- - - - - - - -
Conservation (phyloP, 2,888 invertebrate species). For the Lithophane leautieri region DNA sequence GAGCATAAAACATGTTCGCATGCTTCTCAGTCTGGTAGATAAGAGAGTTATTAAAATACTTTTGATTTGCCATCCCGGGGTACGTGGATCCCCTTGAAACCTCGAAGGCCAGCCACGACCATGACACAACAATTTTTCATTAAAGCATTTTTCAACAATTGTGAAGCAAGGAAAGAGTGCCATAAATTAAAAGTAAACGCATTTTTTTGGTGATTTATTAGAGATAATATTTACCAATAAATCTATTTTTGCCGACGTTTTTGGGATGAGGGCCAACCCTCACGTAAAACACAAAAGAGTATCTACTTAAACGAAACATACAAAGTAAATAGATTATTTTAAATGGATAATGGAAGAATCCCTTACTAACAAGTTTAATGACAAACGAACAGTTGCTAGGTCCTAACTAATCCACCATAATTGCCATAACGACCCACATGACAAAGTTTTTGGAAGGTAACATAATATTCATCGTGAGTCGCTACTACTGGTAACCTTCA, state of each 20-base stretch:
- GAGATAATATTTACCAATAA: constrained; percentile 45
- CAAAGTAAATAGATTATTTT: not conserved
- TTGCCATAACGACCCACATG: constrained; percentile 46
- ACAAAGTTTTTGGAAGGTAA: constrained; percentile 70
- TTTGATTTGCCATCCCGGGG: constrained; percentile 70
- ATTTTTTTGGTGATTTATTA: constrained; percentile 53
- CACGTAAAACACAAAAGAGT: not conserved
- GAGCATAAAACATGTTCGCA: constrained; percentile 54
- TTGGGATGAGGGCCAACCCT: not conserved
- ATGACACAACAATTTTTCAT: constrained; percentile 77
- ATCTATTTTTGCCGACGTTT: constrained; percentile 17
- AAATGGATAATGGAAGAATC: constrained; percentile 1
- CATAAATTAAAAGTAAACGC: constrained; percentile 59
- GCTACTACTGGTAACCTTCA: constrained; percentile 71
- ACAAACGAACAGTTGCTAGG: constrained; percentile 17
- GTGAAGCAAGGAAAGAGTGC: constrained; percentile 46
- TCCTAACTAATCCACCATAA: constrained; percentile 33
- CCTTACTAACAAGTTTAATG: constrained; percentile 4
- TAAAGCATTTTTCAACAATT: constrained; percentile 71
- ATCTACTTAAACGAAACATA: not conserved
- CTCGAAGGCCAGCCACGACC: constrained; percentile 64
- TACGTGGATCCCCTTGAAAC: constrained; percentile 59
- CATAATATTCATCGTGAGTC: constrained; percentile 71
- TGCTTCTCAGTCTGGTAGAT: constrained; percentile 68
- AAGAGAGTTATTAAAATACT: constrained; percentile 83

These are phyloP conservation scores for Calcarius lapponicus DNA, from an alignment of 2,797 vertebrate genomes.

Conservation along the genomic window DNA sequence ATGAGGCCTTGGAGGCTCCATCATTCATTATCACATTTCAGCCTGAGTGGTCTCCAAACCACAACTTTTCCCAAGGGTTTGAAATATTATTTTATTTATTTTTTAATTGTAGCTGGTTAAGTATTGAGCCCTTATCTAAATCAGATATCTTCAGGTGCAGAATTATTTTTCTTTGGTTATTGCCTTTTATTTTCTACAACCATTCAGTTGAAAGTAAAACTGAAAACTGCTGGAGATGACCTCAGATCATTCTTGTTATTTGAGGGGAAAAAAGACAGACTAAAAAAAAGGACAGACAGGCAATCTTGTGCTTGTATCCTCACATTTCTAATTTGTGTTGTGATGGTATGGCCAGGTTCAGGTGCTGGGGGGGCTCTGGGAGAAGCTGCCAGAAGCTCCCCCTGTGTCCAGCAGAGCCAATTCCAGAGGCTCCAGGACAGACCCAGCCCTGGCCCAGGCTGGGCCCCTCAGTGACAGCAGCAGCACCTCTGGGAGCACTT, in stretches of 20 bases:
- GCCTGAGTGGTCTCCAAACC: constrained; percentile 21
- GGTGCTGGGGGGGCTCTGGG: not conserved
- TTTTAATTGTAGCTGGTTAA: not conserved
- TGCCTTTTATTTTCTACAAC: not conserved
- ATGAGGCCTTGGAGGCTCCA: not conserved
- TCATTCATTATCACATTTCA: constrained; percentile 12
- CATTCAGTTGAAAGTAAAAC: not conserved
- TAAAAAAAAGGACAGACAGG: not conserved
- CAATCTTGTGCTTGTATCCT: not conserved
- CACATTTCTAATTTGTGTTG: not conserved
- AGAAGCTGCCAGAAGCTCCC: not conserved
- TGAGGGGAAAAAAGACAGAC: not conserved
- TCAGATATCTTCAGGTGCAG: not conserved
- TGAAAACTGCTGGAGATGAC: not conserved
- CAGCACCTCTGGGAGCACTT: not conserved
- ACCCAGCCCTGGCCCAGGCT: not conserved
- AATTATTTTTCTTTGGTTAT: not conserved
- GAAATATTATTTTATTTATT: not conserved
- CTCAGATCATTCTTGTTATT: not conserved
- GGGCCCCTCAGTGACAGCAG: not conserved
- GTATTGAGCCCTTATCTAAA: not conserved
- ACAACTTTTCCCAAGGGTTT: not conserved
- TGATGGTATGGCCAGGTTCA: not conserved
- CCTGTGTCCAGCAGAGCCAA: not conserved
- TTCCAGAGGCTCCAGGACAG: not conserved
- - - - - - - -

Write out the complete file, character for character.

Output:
Conservation (phyloP, 2,888 invertebrate species). For the Lithophane leautieri region DNA sequence GAGCATAAAACATGTTCGCATGCTTCTCAGTCTGGTAGATAAGAGAGTTATTAAAATACTTTTGATTTGCCATCCCGGGGTACGTGGATCCCCTTGAAACCTCGAAGGCCAGCCACGACCATGACACAACAATTTTTCATTAAAGCATTTTTCAACAATTGTGAAGCAAGGAAAGAGTGCCATAAATTAAAAGTAAACGCATTTTTTTGGTGATTTATTAGAGATAATATTTACCAATAAATCTATTTTTGCCGACGTTTTTGGGATGAGGGCCAACCCTCACGTAAAACACAAAAGAGTATCTACTTAAACGAAACATACAAAGTAAATAGATTATTTTAAATGGATAATGGAAGAATCCCTTACTAACAAGTTTAATGACAAACGAACAGTTGCTAGGTCCTAACTAATCCACCATAATTGCCATAACGACCCACATGACAAAGTTTTTGGAAGGTAACATAATATTCATCGTGAGTCGCTACTACTGGTAACCTTCA, state of each 20-base stretch:
- GAGATAATATTTACCAATAA: constrained; percentile 45
- CAAAGTAAATAGATTATTTT: not conserved
- TTGCCATAACGACCCACATG: constrained; percentile 46
- ACAAAGTTTTTGGAAGGTAA: constrained; percentile 70
- TTTGATTTGCCATCCCGGGG: constrained; percentile 70
- ATTTTTTTGGTGATTTATTA: constrained; percentile 53
- CACGTAAAACACAAAAGAGT: not conserved
- GAGCATAAAACATGTTCGCA: constrained; percentile 54
- TTGGGATGAGGGCCAACCCT: not conserved
- ATGACACAACAATTTTTCAT: constrained; percentile 77
- ATCTATTTTTGCCGACGTTT: constrained; percentile 17
- AAATGGATAATGGAAGAATC: constrained; percentile 1
- CATAAATTAAAAGTAAACGC: constrained; percentile 59
- GCTACTACTGGTAACCTTCA: constrained; percentile 71
- ACAAACGAACAGTTGCTAGG: constrained; percentile 17
- GTGAAGCAAGGAAAGAGTGC: constrained; percentile 46
- TCCTAACTAATCCACCATAA: constrained; percentile 33
- CCTTACTAACAAGTTTAATG: constrained; percentile 4
- TAAAGCATTTTTCAACAATT: constrained; percentile 71
- ATCTACTTAAACGAAACATA: not conserved
- CTCGAAGGCCAGCCACGACC: constrained; percentile 64
- TACGTGGATCCCCTTGAAAC: constrained; percentile 59
- CATAATATTCATCGTGAGTC: constrained; percentile 71
- TGCTTCTCAGTCTGGTAGAT: constrained; percentile 68
- AAGAGAGTTATTAAAATACT: constrained; percentile 83

These are phyloP conservation scores for Calcarius lapponicus DNA, from an alignment of 2,797 vertebrate genomes.

Conservation along the genomic window DNA sequence ATGAGGCCTTGGAGGCTCCATCATTCATTATCACATTTCAGCCTGAGTGGTCTCCAAACCACAACTTTTCCCAAGGGTTTGAAATATTATTTTATTTATTTTTTAATTGTAGCTGGTTAAGTATTGAGCCCTTATCTAAATCAGATATCTTCAGGTGCAGAATTATTTTTCTTTGGTTATTGCCTTTTATTTTCTACAACCATTCAGTTGAAAGTAAAACTGAAAACTGCTGGAGATGACCTCAGATCATTCTTGTTATTTGAGGGGAAAAAAGACAGACTAAAAAAAAGGACAGACAGGCAATCTTGTGCTTGTATCCTCACATTTCTAATTTGTGTTGTGATGGTATGGCCAGGTTCAGGTGCTGGGGGGGCTCTGGGAGAAGCTGCCAGAAGCTCCCCCTGTGTCCAGCAGAGCCAATTCCAGAGGCTCCAGGACAGACCCAGCCCTGGCCCAGGCTGGGCCCCTCAGTGACAGCAGCAGCACCTCTGGGAGCACTT, in stretches of 20 bases:
- GCCTGAGTGGTCTCCAAACC: constrained; percentile 21
- GGTGCTGGGGGGGCTCTGGG: not conserved
- TTTTAATTGTAGCTGGTTAA: not conserved
- TGCCTTTTATTTTCTACAAC: not conserved
- ATGAGGCCTTGGAGGCTCCA: not conserved
- TCATTCATTATCACATTTCA: constrained; percentile 12
- CATTCAGTTGAAAGTAAAAC: not conserved
- TAAAAAAAAGGACAGACAGG: not conserved
- CAATCTTGTGCTTGTATCCT: not conserved
- CACATTTCTAATTTGTGTTG: not conserved
- AGAAGCTGCCAGAAGCTCCC: not conserved
- TGAGGGGAAAAAAGACAGAC: not conserved
- TCAGATATCTTCAGGTGCAG: not conserved
- TGAAAACTGCTGGAGATGAC: not conserved
- CAGCACCTCTGGGAGCACTT: not conserved
- ACCCAGCCCTGGCCCAGGCT: not conserved
- AATTATTTTTCTTTGGTTAT: not conserved
- GAAATATTATTTTATTTATT: not conserved
- CTCAGATCATTCTTGTTATT: not conserved
- GGGCCCCTCAGTGACAGCAG: not conserved
- GTATTGAGCCCTTATCTAAA: not conserved
- ACAACTTTTCCCAAGGGTTT: not conserved
- TGATGGTATGGCCAGGTTCA: not conserved
- CCTGTGTCCAGCAGAGCCAA: not conserved
- TTCCAGAGGCTCCAGGACAG: not conserved